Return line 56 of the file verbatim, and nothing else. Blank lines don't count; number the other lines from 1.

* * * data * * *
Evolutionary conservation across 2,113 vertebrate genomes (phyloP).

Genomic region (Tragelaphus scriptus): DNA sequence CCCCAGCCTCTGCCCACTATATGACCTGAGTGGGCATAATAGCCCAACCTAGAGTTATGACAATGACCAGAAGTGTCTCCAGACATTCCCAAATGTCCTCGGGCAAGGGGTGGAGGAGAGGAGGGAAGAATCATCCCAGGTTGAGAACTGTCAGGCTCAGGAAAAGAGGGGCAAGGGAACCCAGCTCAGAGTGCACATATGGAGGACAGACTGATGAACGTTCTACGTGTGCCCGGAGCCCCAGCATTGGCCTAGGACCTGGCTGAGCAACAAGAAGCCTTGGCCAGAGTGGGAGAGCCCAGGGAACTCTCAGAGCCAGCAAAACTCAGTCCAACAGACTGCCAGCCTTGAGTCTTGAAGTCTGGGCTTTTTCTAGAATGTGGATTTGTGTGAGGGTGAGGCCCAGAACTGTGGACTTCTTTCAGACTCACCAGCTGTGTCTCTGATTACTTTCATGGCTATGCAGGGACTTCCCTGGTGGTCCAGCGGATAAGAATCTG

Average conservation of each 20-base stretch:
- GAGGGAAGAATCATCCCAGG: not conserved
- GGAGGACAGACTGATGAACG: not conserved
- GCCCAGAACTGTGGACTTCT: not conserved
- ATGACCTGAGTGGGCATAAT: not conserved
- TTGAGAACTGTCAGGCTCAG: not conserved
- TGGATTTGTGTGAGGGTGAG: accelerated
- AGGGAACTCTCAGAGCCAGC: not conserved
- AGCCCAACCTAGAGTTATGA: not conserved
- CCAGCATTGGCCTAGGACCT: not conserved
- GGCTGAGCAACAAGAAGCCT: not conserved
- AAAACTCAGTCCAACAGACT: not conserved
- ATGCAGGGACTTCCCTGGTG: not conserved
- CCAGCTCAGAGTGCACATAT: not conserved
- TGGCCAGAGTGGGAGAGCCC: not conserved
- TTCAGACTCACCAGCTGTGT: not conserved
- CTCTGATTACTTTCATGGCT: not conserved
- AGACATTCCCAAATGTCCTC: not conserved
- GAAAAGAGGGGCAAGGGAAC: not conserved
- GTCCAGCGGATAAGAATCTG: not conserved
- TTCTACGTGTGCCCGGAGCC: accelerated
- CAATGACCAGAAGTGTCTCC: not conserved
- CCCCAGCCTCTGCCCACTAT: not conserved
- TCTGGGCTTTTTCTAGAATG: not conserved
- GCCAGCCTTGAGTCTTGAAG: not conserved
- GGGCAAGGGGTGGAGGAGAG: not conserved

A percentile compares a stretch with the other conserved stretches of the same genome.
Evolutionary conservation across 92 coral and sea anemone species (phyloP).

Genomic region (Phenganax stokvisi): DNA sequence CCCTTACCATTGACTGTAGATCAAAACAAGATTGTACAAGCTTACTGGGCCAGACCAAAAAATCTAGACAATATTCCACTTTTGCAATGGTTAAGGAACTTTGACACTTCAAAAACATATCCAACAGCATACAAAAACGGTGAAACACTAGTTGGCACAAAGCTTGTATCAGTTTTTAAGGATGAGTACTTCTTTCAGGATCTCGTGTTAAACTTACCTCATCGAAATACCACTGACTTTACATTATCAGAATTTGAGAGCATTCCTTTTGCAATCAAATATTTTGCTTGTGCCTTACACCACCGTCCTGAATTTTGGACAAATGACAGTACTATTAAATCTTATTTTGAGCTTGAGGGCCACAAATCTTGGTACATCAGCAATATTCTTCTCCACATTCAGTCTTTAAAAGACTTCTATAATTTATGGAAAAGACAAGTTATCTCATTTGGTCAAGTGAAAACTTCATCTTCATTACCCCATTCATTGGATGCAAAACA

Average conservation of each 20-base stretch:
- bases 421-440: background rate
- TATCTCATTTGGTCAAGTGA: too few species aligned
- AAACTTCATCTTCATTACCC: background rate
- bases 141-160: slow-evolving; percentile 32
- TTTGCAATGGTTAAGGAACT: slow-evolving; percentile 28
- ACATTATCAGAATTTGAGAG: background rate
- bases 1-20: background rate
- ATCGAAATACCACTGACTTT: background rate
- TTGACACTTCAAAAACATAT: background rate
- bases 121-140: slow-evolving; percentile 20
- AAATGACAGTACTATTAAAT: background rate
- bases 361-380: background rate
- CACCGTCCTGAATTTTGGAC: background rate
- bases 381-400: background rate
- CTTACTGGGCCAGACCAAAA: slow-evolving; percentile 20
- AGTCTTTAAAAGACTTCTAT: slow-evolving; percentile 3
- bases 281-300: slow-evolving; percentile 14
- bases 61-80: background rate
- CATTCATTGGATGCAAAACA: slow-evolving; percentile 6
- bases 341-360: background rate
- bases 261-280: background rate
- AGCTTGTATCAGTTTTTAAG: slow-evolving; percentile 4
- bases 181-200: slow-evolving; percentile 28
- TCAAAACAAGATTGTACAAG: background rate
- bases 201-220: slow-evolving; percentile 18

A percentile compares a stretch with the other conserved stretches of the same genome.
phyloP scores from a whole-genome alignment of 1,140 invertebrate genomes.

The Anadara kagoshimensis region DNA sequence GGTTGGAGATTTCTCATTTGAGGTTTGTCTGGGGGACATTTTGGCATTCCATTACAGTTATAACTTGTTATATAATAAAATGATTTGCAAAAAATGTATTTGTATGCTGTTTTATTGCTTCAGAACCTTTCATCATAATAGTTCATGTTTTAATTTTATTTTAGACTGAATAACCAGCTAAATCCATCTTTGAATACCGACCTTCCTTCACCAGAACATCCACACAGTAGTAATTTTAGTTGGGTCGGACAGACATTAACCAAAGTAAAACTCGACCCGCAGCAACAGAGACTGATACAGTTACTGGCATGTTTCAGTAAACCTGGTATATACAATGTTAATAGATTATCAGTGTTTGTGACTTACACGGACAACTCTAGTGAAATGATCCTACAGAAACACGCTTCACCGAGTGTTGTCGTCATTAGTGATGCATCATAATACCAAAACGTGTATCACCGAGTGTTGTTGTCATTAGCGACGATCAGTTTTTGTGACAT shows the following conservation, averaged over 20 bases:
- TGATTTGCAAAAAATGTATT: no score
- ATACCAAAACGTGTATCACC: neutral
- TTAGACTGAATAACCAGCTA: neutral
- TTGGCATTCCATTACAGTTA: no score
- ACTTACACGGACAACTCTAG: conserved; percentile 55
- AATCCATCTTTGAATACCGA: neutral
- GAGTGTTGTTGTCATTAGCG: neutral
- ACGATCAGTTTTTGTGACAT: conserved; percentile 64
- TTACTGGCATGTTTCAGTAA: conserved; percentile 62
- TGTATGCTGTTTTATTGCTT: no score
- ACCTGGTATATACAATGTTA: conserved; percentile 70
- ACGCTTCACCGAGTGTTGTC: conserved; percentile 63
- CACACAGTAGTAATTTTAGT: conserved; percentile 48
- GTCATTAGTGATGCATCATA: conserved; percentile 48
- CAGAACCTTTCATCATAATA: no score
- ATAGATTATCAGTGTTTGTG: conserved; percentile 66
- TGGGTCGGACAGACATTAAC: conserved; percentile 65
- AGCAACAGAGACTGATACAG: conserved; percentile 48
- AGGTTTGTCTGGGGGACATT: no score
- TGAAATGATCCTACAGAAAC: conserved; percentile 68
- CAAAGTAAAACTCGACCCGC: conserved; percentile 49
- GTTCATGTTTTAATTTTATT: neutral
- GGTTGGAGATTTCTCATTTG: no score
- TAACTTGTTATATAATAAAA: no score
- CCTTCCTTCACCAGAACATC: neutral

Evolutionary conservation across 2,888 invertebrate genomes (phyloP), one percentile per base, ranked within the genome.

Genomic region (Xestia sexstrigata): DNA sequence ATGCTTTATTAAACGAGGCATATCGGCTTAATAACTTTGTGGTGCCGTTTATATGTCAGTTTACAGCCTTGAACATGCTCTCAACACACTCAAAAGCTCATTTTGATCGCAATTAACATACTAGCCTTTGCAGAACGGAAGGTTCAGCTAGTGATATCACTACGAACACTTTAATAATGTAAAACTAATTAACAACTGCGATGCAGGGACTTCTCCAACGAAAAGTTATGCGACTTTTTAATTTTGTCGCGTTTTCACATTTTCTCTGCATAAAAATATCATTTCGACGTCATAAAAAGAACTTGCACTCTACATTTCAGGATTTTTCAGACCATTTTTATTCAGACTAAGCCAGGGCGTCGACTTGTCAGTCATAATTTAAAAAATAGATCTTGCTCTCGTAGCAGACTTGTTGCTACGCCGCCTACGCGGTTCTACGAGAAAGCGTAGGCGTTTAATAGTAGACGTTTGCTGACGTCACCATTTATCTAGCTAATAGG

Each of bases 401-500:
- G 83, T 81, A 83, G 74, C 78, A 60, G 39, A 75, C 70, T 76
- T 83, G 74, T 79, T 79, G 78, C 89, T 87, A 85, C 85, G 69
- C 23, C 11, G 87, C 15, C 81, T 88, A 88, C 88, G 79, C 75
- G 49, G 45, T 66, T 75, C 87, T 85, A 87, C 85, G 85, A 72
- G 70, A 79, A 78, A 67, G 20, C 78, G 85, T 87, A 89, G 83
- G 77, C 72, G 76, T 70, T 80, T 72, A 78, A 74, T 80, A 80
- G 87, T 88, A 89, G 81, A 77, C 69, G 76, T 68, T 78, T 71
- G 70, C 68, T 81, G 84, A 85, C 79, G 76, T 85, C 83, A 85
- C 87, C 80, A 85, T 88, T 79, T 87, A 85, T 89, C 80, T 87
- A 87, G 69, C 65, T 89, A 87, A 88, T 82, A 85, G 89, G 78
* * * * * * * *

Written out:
- TCAAAACAAGATTGTACAAG: background rate